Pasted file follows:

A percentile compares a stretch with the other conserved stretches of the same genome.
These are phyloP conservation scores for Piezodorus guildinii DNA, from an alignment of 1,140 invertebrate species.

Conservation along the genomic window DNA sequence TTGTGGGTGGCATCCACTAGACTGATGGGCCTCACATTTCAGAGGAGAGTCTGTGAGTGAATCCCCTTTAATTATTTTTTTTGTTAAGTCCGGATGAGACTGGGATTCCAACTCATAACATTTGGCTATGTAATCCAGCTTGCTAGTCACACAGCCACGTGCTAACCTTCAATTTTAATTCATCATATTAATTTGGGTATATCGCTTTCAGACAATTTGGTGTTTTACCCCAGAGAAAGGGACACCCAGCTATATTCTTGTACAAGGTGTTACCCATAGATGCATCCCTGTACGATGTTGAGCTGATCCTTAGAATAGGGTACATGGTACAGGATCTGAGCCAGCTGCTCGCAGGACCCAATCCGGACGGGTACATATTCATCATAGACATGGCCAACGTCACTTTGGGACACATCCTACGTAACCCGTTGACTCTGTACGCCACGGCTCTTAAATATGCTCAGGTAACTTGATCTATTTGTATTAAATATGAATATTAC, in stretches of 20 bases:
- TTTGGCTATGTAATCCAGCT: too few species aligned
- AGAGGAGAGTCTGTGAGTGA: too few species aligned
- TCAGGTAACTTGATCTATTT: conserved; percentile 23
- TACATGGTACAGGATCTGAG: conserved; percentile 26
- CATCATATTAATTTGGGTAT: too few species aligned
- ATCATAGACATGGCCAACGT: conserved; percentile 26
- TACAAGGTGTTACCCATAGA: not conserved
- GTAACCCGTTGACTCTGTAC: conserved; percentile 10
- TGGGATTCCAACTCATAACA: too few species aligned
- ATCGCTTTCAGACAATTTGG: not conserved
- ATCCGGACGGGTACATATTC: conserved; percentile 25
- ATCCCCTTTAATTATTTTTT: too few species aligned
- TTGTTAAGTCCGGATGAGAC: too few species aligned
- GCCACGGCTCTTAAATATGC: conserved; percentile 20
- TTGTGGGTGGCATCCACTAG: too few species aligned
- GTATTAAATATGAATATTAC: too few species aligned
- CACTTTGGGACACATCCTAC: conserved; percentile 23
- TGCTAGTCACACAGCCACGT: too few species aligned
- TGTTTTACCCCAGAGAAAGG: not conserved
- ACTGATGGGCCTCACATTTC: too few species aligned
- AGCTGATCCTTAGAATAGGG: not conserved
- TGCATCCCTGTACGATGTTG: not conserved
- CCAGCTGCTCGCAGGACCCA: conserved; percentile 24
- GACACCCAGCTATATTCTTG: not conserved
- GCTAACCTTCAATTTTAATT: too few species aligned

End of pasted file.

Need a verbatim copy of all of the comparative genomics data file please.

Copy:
A percentile compares a stretch with the other conserved stretches of the same genome.
These are phyloP conservation scores for Piezodorus guildinii DNA, from an alignment of 1,140 invertebrate species.

Conservation along the genomic window DNA sequence TTGTGGGTGGCATCCACTAGACTGATGGGCCTCACATTTCAGAGGAGAGTCTGTGAGTGAATCCCCTTTAATTATTTTTTTTGTTAAGTCCGGATGAGACTGGGATTCCAACTCATAACATTTGGCTATGTAATCCAGCTTGCTAGTCACACAGCCACGTGCTAACCTTCAATTTTAATTCATCATATTAATTTGGGTATATCGCTTTCAGACAATTTGGTGTTTTACCCCAGAGAAAGGGACACCCAGCTATATTCTTGTACAAGGTGTTACCCATAGATGCATCCCTGTACGATGTTGAGCTGATCCTTAGAATAGGGTACATGGTACAGGATCTGAGCCAGCTGCTCGCAGGACCCAATCCGGACGGGTACATATTCATCATAGACATGGCCAACGTCACTTTGGGACACATCCTACGTAACCCGTTGACTCTGTACGCCACGGCTCTTAAATATGCTCAGGTAACTTGATCTATTTGTATTAAATATGAATATTAC, in stretches of 20 bases:
- TTTGGCTATGTAATCCAGCT: too few species aligned
- AGAGGAGAGTCTGTGAGTGA: too few species aligned
- TCAGGTAACTTGATCTATTT: conserved; percentile 23
- TACATGGTACAGGATCTGAG: conserved; percentile 26
- CATCATATTAATTTGGGTAT: too few species aligned
- ATCATAGACATGGCCAACGT: conserved; percentile 26
- TACAAGGTGTTACCCATAGA: not conserved
- GTAACCCGTTGACTCTGTAC: conserved; percentile 10
- TGGGATTCCAACTCATAACA: too few species aligned
- ATCGCTTTCAGACAATTTGG: not conserved
- ATCCGGACGGGTACATATTC: conserved; percentile 25
- ATCCCCTTTAATTATTTTTT: too few species aligned
- TTGTTAAGTCCGGATGAGAC: too few species aligned
- GCCACGGCTCTTAAATATGC: conserved; percentile 20
- TTGTGGGTGGCATCCACTAG: too few species aligned
- GTATTAAATATGAATATTAC: too few species aligned
- CACTTTGGGACACATCCTAC: conserved; percentile 23
- TGCTAGTCACACAGCCACGT: too few species aligned
- TGTTTTACCCCAGAGAAAGG: not conserved
- ACTGATGGGCCTCACATTTC: too few species aligned
- AGCTGATCCTTAGAATAGGG: not conserved
- TGCATCCCTGTACGATGTTG: not conserved
- CCAGCTGCTCGCAGGACCCA: conserved; percentile 24
- GACACCCAGCTATATTCTTG: not conserved
- GCTAACCTTCAATTTTAATT: too few species aligned